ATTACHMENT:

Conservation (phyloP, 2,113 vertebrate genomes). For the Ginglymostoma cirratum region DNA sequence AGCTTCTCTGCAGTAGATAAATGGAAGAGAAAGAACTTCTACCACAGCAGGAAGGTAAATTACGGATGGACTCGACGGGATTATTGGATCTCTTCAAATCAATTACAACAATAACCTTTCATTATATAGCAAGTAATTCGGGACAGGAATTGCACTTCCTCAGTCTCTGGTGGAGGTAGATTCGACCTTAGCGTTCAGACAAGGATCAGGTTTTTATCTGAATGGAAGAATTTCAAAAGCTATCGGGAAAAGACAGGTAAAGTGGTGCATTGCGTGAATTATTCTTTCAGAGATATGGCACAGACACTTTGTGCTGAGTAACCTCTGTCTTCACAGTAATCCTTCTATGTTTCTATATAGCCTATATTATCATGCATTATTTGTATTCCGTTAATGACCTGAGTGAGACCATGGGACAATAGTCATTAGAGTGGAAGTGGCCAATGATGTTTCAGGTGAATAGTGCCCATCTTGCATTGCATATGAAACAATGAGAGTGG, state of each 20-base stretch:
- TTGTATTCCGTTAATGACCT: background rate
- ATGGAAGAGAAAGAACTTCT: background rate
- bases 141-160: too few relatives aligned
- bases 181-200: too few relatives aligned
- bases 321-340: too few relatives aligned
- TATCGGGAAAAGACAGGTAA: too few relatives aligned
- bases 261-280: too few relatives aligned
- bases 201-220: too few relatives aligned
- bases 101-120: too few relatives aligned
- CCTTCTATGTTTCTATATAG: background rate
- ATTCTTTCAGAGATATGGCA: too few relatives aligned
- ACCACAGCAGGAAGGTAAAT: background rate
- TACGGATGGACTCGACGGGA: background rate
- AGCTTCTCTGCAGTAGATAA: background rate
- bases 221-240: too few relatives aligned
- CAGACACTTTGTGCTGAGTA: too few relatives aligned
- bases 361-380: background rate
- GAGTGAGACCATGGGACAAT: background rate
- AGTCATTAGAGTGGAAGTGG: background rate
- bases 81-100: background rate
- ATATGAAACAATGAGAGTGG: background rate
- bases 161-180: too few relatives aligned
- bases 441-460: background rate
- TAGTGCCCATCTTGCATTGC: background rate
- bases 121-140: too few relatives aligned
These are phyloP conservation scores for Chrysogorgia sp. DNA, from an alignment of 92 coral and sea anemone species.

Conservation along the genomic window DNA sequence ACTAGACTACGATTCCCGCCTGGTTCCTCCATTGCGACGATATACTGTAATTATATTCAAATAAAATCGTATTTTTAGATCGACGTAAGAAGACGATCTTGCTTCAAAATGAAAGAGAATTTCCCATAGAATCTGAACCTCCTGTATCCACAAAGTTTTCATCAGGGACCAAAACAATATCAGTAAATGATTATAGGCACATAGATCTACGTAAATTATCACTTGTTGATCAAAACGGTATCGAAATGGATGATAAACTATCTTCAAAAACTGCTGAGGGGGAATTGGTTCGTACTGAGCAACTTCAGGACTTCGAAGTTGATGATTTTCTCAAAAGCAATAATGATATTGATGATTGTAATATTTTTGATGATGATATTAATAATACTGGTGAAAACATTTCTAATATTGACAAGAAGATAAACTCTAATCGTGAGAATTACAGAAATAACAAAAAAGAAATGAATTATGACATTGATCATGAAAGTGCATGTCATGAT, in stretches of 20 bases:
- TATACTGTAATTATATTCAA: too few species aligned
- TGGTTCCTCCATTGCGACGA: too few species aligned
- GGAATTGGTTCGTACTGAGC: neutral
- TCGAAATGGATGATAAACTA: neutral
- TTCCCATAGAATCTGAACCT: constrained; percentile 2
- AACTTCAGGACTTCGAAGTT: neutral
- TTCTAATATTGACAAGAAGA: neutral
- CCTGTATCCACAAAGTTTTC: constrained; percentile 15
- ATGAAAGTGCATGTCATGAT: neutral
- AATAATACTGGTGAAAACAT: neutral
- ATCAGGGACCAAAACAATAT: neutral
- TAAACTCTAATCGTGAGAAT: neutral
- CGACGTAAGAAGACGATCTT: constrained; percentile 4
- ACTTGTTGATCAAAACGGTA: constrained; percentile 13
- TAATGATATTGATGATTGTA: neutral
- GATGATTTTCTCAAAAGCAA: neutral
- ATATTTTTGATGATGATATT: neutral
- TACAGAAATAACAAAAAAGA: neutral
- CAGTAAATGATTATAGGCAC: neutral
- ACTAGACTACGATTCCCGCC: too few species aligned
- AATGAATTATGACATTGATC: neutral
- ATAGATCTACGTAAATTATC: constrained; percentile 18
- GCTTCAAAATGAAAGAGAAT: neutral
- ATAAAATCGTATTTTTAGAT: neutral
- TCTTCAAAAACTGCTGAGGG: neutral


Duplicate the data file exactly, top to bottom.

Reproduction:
Conservation (phyloP, 2,113 vertebrate genomes). For the Ginglymostoma cirratum region DNA sequence AGCTTCTCTGCAGTAGATAAATGGAAGAGAAAGAACTTCTACCACAGCAGGAAGGTAAATTACGGATGGACTCGACGGGATTATTGGATCTCTTCAAATCAATTACAACAATAACCTTTCATTATATAGCAAGTAATTCGGGACAGGAATTGCACTTCCTCAGTCTCTGGTGGAGGTAGATTCGACCTTAGCGTTCAGACAAGGATCAGGTTTTTATCTGAATGGAAGAATTTCAAAAGCTATCGGGAAAAGACAGGTAAAGTGGTGCATTGCGTGAATTATTCTTTCAGAGATATGGCACAGACACTTTGTGCTGAGTAACCTCTGTCTTCACAGTAATCCTTCTATGTTTCTATATAGCCTATATTATCATGCATTATTTGTATTCCGTTAATGACCTGAGTGAGACCATGGGACAATAGTCATTAGAGTGGAAGTGGCCAATGATGTTTCAGGTGAATAGTGCCCATCTTGCATTGCATATGAAACAATGAGAGTGG, state of each 20-base stretch:
- TTGTATTCCGTTAATGACCT: background rate
- ATGGAAGAGAAAGAACTTCT: background rate
- bases 141-160: too few relatives aligned
- bases 181-200: too few relatives aligned
- bases 321-340: too few relatives aligned
- TATCGGGAAAAGACAGGTAA: too few relatives aligned
- bases 261-280: too few relatives aligned
- bases 201-220: too few relatives aligned
- bases 101-120: too few relatives aligned
- CCTTCTATGTTTCTATATAG: background rate
- ATTCTTTCAGAGATATGGCA: too few relatives aligned
- ACCACAGCAGGAAGGTAAAT: background rate
- TACGGATGGACTCGACGGGA: background rate
- AGCTTCTCTGCAGTAGATAA: background rate
- bases 221-240: too few relatives aligned
- CAGACACTTTGTGCTGAGTA: too few relatives aligned
- bases 361-380: background rate
- GAGTGAGACCATGGGACAAT: background rate
- AGTCATTAGAGTGGAAGTGG: background rate
- bases 81-100: background rate
- ATATGAAACAATGAGAGTGG: background rate
- bases 161-180: too few relatives aligned
- bases 441-460: background rate
- TAGTGCCCATCTTGCATTGC: background rate
- bases 121-140: too few relatives aligned
These are phyloP conservation scores for Chrysogorgia sp. DNA, from an alignment of 92 coral and sea anemone species.

Conservation along the genomic window DNA sequence ACTAGACTACGATTCCCGCCTGGTTCCTCCATTGCGACGATATACTGTAATTATATTCAAATAAAATCGTATTTTTAGATCGACGTAAGAAGACGATCTTGCTTCAAAATGAAAGAGAATTTCCCATAGAATCTGAACCTCCTGTATCCACAAAGTTTTCATCAGGGACCAAAACAATATCAGTAAATGATTATAGGCACATAGATCTACGTAAATTATCACTTGTTGATCAAAACGGTATCGAAATGGATGATAAACTATCTTCAAAAACTGCTGAGGGGGAATTGGTTCGTACTGAGCAACTTCAGGACTTCGAAGTTGATGATTTTCTCAAAAGCAATAATGATATTGATGATTGTAATATTTTTGATGATGATATTAATAATACTGGTGAAAACATTTCTAATATTGACAAGAAGATAAACTCTAATCGTGAGAATTACAGAAATAACAAAAAAGAAATGAATTATGACATTGATCATGAAAGTGCATGTCATGAT, in stretches of 20 bases:
- TATACTGTAATTATATTCAA: too few species aligned
- TGGTTCCTCCATTGCGACGA: too few species aligned
- GGAATTGGTTCGTACTGAGC: neutral
- TCGAAATGGATGATAAACTA: neutral
- TTCCCATAGAATCTGAACCT: constrained; percentile 2
- AACTTCAGGACTTCGAAGTT: neutral
- TTCTAATATTGACAAGAAGA: neutral
- CCTGTATCCACAAAGTTTTC: constrained; percentile 15
- ATGAAAGTGCATGTCATGAT: neutral
- AATAATACTGGTGAAAACAT: neutral
- ATCAGGGACCAAAACAATAT: neutral
- TAAACTCTAATCGTGAGAAT: neutral
- CGACGTAAGAAGACGATCTT: constrained; percentile 4
- ACTTGTTGATCAAAACGGTA: constrained; percentile 13
- TAATGATATTGATGATTGTA: neutral
- GATGATTTTCTCAAAAGCAA: neutral
- ATATTTTTGATGATGATATT: neutral
- TACAGAAATAACAAAAAAGA: neutral
- CAGTAAATGATTATAGGCAC: neutral
- ACTAGACTACGATTCCCGCC: too few species aligned
- AATGAATTATGACATTGATC: neutral
- ATAGATCTACGTAAATTATC: constrained; percentile 18
- GCTTCAAAATGAAAGAGAAT: neutral
- ATAAAATCGTATTTTTAGAT: neutral
- TCTTCAAAAACTGCTGAGGG: neutral